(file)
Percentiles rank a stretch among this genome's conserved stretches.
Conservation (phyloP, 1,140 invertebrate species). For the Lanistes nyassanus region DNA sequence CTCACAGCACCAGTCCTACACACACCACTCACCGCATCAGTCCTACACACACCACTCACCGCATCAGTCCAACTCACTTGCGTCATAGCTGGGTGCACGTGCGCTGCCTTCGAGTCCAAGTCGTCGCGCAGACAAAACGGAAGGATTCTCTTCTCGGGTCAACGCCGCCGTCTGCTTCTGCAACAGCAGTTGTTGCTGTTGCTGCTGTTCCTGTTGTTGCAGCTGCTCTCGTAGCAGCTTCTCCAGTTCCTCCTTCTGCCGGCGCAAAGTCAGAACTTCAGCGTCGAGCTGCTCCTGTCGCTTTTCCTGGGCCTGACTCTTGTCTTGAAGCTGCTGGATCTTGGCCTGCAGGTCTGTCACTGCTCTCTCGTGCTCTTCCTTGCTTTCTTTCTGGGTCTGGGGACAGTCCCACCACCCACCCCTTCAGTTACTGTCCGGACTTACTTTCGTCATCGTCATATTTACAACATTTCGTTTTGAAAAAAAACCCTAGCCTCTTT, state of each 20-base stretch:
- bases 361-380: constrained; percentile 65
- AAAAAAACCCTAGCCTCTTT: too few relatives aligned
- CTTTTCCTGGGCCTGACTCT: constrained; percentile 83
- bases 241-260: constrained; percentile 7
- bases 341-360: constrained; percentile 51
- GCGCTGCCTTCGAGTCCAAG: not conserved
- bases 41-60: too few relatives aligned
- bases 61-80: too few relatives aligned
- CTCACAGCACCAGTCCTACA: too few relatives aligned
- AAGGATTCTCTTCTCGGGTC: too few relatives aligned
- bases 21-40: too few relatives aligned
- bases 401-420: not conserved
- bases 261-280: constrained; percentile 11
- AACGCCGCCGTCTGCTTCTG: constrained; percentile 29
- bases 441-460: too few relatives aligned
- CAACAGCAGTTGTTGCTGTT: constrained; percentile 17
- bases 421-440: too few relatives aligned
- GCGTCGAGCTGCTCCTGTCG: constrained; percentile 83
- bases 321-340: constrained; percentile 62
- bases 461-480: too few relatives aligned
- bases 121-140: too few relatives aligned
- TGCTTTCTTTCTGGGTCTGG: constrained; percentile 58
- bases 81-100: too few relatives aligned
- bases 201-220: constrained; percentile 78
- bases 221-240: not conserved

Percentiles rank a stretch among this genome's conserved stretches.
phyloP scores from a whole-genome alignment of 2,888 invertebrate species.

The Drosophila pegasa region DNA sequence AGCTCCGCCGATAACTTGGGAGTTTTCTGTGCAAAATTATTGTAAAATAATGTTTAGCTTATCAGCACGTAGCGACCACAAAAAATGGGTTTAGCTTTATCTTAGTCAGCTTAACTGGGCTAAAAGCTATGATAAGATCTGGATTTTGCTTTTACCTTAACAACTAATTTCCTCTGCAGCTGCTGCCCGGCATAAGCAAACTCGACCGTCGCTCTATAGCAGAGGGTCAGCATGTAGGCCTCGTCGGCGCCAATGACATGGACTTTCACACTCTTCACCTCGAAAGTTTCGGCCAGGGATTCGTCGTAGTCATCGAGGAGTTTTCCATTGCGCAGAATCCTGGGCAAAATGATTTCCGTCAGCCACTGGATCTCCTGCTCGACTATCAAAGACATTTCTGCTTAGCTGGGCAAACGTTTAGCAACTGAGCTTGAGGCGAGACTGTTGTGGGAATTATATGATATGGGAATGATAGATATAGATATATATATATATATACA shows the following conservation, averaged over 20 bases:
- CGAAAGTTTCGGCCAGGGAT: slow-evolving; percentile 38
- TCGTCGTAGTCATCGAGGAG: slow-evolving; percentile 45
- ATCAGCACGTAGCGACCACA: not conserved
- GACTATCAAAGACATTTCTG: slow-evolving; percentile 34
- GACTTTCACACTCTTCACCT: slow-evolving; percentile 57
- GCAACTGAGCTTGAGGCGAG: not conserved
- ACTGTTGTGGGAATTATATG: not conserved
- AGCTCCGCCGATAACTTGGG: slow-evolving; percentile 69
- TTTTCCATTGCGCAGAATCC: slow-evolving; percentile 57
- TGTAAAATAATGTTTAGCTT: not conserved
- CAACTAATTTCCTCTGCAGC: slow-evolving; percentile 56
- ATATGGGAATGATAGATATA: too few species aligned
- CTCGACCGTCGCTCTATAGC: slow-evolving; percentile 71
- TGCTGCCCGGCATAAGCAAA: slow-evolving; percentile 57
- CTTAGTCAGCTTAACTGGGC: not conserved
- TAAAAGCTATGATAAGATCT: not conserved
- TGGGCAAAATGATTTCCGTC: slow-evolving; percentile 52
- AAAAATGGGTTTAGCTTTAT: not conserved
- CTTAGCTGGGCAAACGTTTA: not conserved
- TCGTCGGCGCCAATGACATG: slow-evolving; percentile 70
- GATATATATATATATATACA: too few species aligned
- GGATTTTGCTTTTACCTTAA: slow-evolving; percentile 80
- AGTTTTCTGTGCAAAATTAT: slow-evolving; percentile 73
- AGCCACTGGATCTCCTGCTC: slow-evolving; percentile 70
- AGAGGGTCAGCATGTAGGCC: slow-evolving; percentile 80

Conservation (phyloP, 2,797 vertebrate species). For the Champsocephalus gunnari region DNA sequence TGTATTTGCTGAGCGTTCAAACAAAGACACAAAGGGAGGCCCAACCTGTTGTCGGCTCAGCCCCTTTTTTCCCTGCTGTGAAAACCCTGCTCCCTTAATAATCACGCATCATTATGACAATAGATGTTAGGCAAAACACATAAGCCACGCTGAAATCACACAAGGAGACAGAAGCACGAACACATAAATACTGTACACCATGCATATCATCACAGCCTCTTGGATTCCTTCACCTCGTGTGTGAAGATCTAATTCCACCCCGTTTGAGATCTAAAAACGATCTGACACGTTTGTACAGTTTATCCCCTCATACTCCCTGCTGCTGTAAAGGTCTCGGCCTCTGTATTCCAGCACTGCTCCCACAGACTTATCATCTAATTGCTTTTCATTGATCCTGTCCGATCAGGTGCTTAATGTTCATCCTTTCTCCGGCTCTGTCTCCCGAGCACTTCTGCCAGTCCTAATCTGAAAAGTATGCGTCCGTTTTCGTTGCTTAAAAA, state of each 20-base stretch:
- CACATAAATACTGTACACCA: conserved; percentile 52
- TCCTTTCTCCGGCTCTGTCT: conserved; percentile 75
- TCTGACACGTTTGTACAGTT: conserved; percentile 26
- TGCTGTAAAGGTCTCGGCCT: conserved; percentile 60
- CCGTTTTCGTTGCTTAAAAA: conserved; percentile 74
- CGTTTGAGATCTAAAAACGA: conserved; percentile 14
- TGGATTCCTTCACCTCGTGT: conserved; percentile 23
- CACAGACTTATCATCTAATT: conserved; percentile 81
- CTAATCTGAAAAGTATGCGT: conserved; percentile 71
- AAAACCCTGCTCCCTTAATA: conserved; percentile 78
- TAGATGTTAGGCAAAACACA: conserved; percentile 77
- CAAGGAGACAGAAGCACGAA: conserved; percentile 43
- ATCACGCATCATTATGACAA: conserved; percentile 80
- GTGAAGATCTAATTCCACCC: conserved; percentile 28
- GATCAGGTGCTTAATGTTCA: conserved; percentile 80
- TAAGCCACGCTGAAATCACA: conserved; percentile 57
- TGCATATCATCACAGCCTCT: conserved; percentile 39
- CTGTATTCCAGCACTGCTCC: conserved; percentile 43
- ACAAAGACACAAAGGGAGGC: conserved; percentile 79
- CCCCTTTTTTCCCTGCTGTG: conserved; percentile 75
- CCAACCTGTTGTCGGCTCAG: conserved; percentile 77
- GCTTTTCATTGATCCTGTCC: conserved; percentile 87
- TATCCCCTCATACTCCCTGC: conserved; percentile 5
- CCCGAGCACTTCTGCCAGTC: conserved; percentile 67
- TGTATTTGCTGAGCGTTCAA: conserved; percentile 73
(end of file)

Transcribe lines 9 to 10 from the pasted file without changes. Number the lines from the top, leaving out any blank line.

- bases 41-60: too few relatives aligned
- bases 61-80: too few relatives aligned